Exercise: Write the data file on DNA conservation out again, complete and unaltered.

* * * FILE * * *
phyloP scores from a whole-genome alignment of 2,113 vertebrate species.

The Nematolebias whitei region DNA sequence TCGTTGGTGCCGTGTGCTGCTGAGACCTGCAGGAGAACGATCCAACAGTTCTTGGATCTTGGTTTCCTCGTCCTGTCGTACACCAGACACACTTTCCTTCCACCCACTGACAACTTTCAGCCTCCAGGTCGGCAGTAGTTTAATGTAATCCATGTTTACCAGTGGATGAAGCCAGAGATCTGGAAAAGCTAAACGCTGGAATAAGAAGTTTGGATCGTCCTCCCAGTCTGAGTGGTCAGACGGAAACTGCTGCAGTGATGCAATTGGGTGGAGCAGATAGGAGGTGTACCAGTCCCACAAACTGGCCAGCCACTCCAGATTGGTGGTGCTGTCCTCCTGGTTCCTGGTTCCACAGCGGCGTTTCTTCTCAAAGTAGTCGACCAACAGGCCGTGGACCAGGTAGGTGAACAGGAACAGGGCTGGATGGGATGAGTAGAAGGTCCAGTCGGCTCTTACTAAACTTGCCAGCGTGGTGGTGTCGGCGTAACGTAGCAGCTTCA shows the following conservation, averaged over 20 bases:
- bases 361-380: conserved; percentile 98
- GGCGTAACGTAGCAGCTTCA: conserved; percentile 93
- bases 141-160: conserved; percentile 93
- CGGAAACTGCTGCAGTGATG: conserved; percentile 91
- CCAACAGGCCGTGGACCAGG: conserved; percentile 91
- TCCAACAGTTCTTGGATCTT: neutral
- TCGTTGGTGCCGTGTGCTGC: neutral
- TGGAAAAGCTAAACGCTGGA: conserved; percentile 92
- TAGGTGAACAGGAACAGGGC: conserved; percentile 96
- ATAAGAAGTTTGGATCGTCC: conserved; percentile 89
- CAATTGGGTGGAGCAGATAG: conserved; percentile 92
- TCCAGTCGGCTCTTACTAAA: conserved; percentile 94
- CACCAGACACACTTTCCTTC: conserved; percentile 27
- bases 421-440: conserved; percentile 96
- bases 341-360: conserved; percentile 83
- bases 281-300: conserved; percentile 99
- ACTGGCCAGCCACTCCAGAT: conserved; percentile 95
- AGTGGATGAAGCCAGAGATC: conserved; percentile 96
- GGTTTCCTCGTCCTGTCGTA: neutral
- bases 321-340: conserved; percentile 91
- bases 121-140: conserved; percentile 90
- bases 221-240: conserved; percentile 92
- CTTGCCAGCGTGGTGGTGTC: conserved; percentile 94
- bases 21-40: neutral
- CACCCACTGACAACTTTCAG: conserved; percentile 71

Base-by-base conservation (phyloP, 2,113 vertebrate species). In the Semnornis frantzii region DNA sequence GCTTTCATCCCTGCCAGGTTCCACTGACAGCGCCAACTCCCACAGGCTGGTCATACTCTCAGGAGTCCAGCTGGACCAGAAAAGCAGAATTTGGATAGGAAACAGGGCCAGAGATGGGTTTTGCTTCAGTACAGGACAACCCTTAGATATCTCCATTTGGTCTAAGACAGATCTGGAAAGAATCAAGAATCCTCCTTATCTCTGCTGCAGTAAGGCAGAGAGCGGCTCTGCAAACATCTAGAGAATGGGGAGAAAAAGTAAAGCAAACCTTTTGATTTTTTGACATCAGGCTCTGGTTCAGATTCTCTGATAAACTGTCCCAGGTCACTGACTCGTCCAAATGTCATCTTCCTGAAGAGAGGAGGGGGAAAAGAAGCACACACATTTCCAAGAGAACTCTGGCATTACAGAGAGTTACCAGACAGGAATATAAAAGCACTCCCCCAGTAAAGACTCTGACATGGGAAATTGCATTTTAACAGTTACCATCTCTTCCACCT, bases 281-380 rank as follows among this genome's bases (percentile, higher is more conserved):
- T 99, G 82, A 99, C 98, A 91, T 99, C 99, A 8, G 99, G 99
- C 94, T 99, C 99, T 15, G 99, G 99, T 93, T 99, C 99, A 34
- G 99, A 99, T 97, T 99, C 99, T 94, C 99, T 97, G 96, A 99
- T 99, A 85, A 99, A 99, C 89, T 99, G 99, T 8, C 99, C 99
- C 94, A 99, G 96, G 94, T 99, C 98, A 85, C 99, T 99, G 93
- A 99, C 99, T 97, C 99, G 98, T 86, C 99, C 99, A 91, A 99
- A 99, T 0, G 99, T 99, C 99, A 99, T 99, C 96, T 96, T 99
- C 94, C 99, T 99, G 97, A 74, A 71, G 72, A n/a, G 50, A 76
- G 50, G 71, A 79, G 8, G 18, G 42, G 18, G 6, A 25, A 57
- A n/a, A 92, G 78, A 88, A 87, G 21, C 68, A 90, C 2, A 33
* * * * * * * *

phyloP scores from a whole-genome alignment of 2,113 vertebrate species.

The Nematolebias whitei region DNA sequence TCGTTGGTGCCGTGTGCTGCTGAGACCTGCAGGAGAACGATCCAACAGTTCTTGGATCTTGGTTTCCTCGTCCTGTCGTACACCAGACACACTTTCCTTCCACCCACTGACAACTTTCAGCCTCCAGGTCGGCAGTAGTTTAATGTAATCCATGTTTACCAGTGGATGAAGCCAGAGATCTGGAAAAGCTAAACGCTGGAATAAGAAGTTTGGATCGTCCTCCCAGTCTGAGTGGTCAGACGGAAACTGCTGCAGTGATGCAATTGGGTGGAGCAGATAGGAGGTGTACCAGTCCCACAAACTGGCCAGCCACTCCAGATTGGTGGTGCTGTCCTCCTGGTTCCTGGTTCCACAGCGGCGTTTCTTCTCAAAGTAGTCGACCAACAGGCCGTGGACCAGGTAGGTGAACAGGAACAGGGCTGGATGGGATGAGTAGAAGGTCCAGTCGGCTCTTACTAAACTTGCCAGCGTGGTGGTGTCGGCGTAACGTAGCAGCTTCA shows the following conservation, averaged over 20 bases:
- bases 361-380: conserved; percentile 98
- GGCGTAACGTAGCAGCTTCA: conserved; percentile 93
- bases 141-160: conserved; percentile 93
- CGGAAACTGCTGCAGTGATG: conserved; percentile 91
- CCAACAGGCCGTGGACCAGG: conserved; percentile 91
- TCCAACAGTTCTTGGATCTT: neutral
- TCGTTGGTGCCGTGTGCTGC: neutral
- TGGAAAAGCTAAACGCTGGA: conserved; percentile 92
- TAGGTGAACAGGAACAGGGC: conserved; percentile 96
- ATAAGAAGTTTGGATCGTCC: conserved; percentile 89
- CAATTGGGTGGAGCAGATAG: conserved; percentile 92
- TCCAGTCGGCTCTTACTAAA: conserved; percentile 94
- CACCAGACACACTTTCCTTC: conserved; percentile 27
- bases 421-440: conserved; percentile 96
- bases 341-360: conserved; percentile 83
- bases 281-300: conserved; percentile 99
- ACTGGCCAGCCACTCCAGAT: conserved; percentile 95
- AGTGGATGAAGCCAGAGATC: conserved; percentile 96
- GGTTTCCTCGTCCTGTCGTA: neutral
- bases 321-340: conserved; percentile 91
- bases 121-140: conserved; percentile 90
- bases 221-240: conserved; percentile 92
- CTTGCCAGCGTGGTGGTGTC: conserved; percentile 94
- bases 21-40: neutral
- CACCCACTGACAACTTTCAG: conserved; percentile 71

Base-by-base conservation (phyloP, 2,113 vertebrate species). In the Semnornis frantzii region DNA sequence GCTTTCATCCCTGCCAGGTTCCACTGACAGCGCCAACTCCCACAGGCTGGTCATACTCTCAGGAGTCCAGCTGGACCAGAAAAGCAGAATTTGGATAGGAAACAGGGCCAGAGATGGGTTTTGCTTCAGTACAGGACAACCCTTAGATATCTCCATTTGGTCTAAGACAGATCTGGAAAGAATCAAGAATCCTCCTTATCTCTGCTGCAGTAAGGCAGAGAGCGGCTCTGCAAACATCTAGAGAATGGGGAGAAAAAGTAAAGCAAACCTTTTGATTTTTTGACATCAGGCTCTGGTTCAGATTCTCTGATAAACTGTCCCAGGTCACTGACTCGTCCAAATGTCATCTTCCTGAAGAGAGGAGGGGGAAAAGAAGCACACACATTTCCAAGAGAACTCTGGCATTACAGAGAGTTACCAGACAGGAATATAAAAGCACTCCCCCAGTAAAGACTCTGACATGGGAAATTGCATTTTAACAGTTACCATCTCTTCCACCT, bases 281-380 rank as follows among this genome's bases (percentile, higher is more conserved):
- T 99, G 82, A 99, C 98, A 91, T 99, C 99, A 8, G 99, G 99
- C 94, T 99, C 99, T 15, G 99, G 99, T 93, T 99, C 99, A 34
- G 99, A 99, T 97, T 99, C 99, T 94, C 99, T 97, G 96, A 99
- T 99, A 85, A 99, A 99, C 89, T 99, G 99, T 8, C 99, C 99
- C 94, A 99, G 96, G 94, T 99, C 98, A 85, C 99, T 99, G 93
- A 99, C 99, T 97, C 99, G 98, T 86, C 99, C 99, A 91, A 99
- A 99, T 0, G 99, T 99, C 99, A 99, T 99, C 96, T 96, T 99
- C 94, C 99, T 99, G 97, A 74, A 71, G 72, A n/a, G 50, A 76
- G 50, G 71, A 79, G 8, G 18, G 42, G 18, G 6, A 25, A 57
- A n/a, A 92, G 78, A 88, A 87, G 21, C 68, A 90, C 2, A 33